He was in terrible shape, so Pablo and Sara rushed him to the hospital. “The power was off there, too,” they told us. “And the staff said, ‘Don’t let him die here - let him die at home.’”
Thanks to another miracle, more good samaritans showed up at their house and helped get Thiago to a different hospital - San Jorge Children’s. He ended up staying for 56 days in the PICU, fighting for his life.
While he survived, once again - more conspired against them.
When Thiago was almost three years old, they received his diagnosis of X-linked Myotubular Myopathy, and while it was a relief to have a name, they were devastated because of the great risk of death to their son.
It was hard to comprehend because he’s like a typical kid in so many other ways. Thiago loves dinosaurs, singing and dancing, and is incredibly funny and bright. He’s fluent in Spanish, Portuguese, and English, so he can make you laugh in three different languages. He’s really a special kid.
“But Puerto Rico was a very difficult environment for a child dependent on high technology,” Sara explained. “After Hurricane Maria, we went months without water and electricity, experienced earthquakes, the exodus of almost all of Thiago’s doctors, chaos in hospitals, and eventually, a pandemic. We had to travel more than three hours each day to get to medical appointments and therapies. It was very hard.”
“In 2020, my husband and I decided it was best to leave everything behind and move to the USA. While I was alone with Thiago, and pregnant with our second child, Pablo traveled several times to the states and performed numerous tests to enter the police force. Finally, less than a month before our second child was born, we received the news that he had been accepted into the City of Gainesville-FL Police Department,” said Sara.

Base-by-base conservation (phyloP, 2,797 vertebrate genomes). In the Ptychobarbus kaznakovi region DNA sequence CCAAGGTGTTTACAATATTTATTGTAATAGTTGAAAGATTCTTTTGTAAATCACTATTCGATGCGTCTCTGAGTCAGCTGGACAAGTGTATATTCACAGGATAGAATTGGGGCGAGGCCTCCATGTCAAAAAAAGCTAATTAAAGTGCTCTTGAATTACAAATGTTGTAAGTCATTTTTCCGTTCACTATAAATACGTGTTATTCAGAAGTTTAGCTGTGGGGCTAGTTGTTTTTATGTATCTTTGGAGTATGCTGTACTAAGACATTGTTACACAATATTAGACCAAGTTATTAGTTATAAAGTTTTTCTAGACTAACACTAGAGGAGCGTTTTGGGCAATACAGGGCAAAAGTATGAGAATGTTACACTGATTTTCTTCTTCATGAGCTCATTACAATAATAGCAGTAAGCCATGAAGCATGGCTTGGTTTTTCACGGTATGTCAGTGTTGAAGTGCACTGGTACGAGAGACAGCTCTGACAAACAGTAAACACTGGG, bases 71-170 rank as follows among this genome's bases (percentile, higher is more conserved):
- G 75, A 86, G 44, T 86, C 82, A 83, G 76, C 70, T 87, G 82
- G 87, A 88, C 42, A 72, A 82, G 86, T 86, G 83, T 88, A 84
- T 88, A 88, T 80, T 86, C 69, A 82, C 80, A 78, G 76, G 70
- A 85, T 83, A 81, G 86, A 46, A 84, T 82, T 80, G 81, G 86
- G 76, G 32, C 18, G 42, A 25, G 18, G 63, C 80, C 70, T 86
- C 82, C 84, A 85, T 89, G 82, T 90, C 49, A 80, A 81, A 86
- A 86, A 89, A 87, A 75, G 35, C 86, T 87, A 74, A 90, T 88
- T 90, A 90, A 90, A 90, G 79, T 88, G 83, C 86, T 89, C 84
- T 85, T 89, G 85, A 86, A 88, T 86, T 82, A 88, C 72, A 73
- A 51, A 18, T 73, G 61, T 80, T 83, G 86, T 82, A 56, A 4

On September 6, 2020 - nearly three years to the day since Hurricane Maria - Pablo, Sara, Thiago, their one-month-old baby, and their family dog boarded a plane from San Juan, Puerto Rico to Orlando, Florida.
And while life in the US is “lighter and more practical” (as Sara described it), they still face many difficulties.
Thiago is five years old now, but he’s the size of a 9-year-old child. In addition to his physical size, he has severe hypotonia (low muscle tone) which makes it even more difficult to transport him.
Then, unexpectedly, Sara was also diagnosed with the same condition as her son and has begun experiencing symptoms herself, including decreased strength.
Add it all up and you have the perfect storm for a transportation nightmare (no pun intended).
One day, Sara was shopping at Costco and saw a man getting out of a wheelchair-accessible van in the parking lot.
“I walked up to him and said, ‘Where did you get that van?’ And he told me about Chive Charities. He pulled the website up on his phone and once I saw all of the stories, I said, ‘Oh my gosh, that’s like Thiago! And I applied.’” (The man was the dad of one of our incredible past recipients, Belle.)
“When I got the approval message…it was like heaven to me,” Sara said.
And, as you know by now, having reliable power is critical for the Pallone family. It’s what nearly brought them to their knees in 2017. Now, through the generous support of our friends at DuroMax, that doesn’t have to be a thought in their minds. They provided a generator to help support Thiago’s equipment and medical needs at no cost to the family.
For a family that has endured so much - and continued to find a way forward - you can bet they won’t take this van for granted. And if you’re still keeping track of all that Thiago has been through, just know that in the end, he comes out on top. Every time.
It’s not easy to face a storm, whether it’s the unfair hand life deals you or the real-life hurricane bearing down on your home. But when a community rallies to support those most in need, that’s when the true miracles happen. To you, it’s $10/month. To them, it’s a life-changing gift. For all those braving a storm, we need you. DONATE HERE.